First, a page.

Cribbage Brings Folks Together

Cribbage Brings Folks Together

by Catherine Tansey

A wood plank with three winding paths to 121 holes, the cribbage board is instantly familiar to those who enjoy this storied pastime. Common misconception would have you believe it’s a game of luck, but it’s a combination of strategy, psychology, and basic math that truly determine the winner.

Like most cribbage (crib) players, I loved everything about the game from the time I first learned to play. I was fascinated by the unexpected ways to make 15. I enjoyed thinking through how my opponent might play their cards. I relished the fact that the crib was there waiting for me, every other turn. I liked that pegging offered an opportunity to score points in play, if you were strategic and intuitive. 

I learned to play cribbage, not with my grandparents or elderly neighbors, not at a community game night or in a public library, and not as a small child, like many. Instead, I learned how to play in a bar named “Blame Canada” as a 23-year old living abroad in Cambodia. 

I’ve been hooked ever since. And along the way, I’ve played with characters from all over the world in the most unexpected places. 

There was David, the older Canadian man with three perfectly maintained braids jutting from his chin in lieu of a traditional beard. David was legendary amongst the expat scene as the best crib player in town—a guy who routinely managed 20 plus points in a single hand. He somehow always scored two for “his heels” and was a master at pegging during play.

We played at a long wooden table surrounded by lush fronds in the humid air of a Cambodian March. He made no effort at small talk and said little other than the occasional triumphant grunt. He was laser focused. And me? As a newbie to this game and community, I was elated to play with David. It was a sign I had passed beyond the beginner status that, up to that point I was sure I’d never escape. 

David still won. Every. Single. Time. 

There was Micah, the barefoot traveler from Switzerland with whom I formed a cherished friendship—and in no small part due to cribbage.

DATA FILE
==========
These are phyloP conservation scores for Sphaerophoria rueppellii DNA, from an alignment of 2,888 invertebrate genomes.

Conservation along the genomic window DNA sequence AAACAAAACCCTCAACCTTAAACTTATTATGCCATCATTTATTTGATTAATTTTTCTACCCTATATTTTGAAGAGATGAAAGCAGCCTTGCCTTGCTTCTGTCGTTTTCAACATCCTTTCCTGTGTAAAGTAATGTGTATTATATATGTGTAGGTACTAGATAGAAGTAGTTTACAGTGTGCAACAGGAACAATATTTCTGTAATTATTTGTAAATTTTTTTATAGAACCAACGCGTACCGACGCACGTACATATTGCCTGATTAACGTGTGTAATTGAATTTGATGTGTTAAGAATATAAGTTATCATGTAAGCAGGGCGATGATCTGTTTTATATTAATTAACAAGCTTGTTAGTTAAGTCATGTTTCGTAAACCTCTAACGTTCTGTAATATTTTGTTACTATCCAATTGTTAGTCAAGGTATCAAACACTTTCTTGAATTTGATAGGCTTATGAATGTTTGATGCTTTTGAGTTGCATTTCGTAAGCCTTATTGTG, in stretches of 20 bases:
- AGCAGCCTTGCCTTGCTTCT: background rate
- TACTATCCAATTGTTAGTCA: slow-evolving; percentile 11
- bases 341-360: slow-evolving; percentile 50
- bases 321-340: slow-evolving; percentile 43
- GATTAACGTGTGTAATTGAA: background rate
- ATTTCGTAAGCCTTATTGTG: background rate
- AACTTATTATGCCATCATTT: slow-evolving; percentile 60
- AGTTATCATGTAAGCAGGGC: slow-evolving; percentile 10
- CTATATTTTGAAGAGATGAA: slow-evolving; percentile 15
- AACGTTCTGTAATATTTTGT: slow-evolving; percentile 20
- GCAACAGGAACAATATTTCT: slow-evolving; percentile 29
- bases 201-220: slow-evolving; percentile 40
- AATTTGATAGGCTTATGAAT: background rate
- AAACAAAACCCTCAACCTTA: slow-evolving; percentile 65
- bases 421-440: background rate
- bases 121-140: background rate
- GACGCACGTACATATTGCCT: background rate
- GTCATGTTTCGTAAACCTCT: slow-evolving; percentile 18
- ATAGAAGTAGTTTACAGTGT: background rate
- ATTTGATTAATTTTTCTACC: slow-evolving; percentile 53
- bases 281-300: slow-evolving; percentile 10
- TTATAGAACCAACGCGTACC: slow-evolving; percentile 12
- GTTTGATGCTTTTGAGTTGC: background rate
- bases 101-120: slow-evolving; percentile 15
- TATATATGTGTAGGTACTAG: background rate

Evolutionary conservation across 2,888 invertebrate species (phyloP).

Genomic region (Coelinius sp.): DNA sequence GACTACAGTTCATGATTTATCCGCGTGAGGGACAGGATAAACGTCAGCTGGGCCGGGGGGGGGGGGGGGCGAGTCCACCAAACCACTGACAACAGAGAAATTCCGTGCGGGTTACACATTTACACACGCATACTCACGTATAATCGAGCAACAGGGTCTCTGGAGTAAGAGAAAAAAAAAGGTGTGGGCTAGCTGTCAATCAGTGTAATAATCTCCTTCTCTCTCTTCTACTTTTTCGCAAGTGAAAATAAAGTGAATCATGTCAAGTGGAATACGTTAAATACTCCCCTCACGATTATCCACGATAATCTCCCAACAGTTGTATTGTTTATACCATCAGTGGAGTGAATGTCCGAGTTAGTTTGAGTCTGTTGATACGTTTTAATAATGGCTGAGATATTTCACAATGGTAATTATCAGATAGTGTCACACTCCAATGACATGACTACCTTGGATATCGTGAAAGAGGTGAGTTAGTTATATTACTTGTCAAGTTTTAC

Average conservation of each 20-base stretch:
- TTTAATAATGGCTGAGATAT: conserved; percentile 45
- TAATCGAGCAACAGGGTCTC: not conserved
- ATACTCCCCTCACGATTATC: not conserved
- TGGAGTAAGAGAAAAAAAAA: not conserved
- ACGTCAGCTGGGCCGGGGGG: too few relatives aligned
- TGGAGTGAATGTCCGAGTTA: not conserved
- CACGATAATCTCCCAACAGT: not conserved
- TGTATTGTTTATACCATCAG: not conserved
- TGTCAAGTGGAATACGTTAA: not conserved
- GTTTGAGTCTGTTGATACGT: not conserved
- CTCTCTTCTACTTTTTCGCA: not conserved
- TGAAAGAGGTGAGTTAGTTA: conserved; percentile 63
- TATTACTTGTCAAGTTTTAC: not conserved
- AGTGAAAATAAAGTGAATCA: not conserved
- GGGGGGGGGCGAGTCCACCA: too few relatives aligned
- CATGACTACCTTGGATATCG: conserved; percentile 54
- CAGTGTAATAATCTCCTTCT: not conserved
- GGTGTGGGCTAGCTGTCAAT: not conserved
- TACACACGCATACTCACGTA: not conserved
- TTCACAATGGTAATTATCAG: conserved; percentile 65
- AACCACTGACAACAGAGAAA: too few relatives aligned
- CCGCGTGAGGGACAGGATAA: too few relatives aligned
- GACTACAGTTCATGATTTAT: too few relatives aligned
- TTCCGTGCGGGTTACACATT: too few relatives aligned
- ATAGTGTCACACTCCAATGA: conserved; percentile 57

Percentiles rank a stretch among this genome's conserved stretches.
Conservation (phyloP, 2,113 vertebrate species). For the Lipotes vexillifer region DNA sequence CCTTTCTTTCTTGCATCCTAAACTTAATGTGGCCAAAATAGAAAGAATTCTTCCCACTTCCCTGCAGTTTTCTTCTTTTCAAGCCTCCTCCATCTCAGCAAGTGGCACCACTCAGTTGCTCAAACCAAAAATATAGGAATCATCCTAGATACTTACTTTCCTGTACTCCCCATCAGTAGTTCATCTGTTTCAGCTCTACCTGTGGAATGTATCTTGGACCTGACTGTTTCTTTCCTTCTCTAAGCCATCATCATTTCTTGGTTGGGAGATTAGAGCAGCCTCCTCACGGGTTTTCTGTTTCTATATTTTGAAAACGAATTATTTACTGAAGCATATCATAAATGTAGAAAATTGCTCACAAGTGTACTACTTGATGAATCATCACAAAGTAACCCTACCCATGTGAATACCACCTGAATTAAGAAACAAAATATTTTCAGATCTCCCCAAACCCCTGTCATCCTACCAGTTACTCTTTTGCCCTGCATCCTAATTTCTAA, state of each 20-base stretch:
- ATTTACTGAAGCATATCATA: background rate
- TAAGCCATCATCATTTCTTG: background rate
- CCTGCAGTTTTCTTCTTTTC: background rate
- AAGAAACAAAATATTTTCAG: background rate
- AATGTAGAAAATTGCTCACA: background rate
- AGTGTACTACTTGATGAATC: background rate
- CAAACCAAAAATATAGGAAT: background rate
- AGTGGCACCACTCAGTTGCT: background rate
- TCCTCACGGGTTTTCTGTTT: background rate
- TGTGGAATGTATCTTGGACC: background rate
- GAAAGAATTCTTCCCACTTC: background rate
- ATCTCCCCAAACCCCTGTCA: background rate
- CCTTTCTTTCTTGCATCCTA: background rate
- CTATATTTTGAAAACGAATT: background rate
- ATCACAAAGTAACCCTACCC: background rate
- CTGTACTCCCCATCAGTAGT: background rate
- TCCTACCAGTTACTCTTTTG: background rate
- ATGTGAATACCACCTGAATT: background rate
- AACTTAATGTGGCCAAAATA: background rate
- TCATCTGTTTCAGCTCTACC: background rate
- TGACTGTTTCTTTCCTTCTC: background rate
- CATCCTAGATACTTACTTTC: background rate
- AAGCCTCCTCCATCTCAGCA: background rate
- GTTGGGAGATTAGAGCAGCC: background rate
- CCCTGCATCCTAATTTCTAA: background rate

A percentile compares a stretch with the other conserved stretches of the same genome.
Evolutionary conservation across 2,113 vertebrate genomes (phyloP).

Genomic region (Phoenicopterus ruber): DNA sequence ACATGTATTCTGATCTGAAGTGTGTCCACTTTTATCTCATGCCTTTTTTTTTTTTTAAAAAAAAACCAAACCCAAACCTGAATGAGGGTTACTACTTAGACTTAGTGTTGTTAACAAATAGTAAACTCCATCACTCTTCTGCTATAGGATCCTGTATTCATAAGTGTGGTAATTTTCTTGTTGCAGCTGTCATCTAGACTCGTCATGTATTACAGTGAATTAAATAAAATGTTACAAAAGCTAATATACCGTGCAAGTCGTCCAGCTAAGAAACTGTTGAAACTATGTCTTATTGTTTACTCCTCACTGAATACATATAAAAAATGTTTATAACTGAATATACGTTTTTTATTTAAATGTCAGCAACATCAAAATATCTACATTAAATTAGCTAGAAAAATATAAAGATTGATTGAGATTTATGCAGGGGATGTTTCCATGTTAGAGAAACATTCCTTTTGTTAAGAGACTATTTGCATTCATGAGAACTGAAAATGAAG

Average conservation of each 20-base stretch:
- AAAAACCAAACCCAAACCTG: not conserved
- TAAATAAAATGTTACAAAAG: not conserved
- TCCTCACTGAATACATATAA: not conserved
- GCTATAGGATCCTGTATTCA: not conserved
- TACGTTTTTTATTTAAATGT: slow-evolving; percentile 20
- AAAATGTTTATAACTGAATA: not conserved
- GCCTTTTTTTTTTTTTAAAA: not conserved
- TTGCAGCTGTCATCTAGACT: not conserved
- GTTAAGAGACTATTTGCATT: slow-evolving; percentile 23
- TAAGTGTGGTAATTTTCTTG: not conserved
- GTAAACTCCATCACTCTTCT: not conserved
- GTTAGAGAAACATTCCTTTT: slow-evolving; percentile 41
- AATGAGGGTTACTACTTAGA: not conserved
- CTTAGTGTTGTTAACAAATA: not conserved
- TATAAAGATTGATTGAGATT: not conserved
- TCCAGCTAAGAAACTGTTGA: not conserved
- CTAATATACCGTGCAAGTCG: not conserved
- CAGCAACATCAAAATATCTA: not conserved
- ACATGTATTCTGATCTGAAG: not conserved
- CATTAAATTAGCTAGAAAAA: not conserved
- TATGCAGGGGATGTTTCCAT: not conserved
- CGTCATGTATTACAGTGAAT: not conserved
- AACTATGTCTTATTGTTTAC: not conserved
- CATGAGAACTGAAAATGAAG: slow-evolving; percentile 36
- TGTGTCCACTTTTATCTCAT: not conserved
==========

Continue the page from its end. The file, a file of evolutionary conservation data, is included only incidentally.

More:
Micah was a former body builder and current vegan who at one time financed his travels by playing online poker. All of which to say is, he was smart and disciplined and I knew he would make one hell of a crib player. 

My instincts were right, and Micah was the best kind of crib partner; competitive and numbers-oriented, he had no issue doing little more than drinking coffee and playing crib all day. He learned faster than most. A natural with numbers, he resented my elementary way of counting double runs by laying out the cards and general condescension toward his novice status. It wasn’t long before he skunked me with ease. 

We’re friends to this day. 

Then there was Carlos: a computer programmer from Mexico who I met in Bacalar, a city famed for its aquamarine lagoon and close proximity to Belize. Carlos had been curiously eyeing my games with fellow travelers all morning, and I’d grown anxious. What if he asked me to teach him how to play? With the language barrier, it’d be nearly impossible—or so I thought.  

But Carlos was sharp. He’d been observing and taking mental notes all day. Our first few hands were clumsy, filled with many laughs and awkward exchanges, he was playing like an old pro in no time at all.  

These are the real reasons I love cribbage so much—and why, I expect, you do as well: not because of our competitive natures, or because we like to play cards or appreciate strategy, but because, like all of the best games, it brings people together. 

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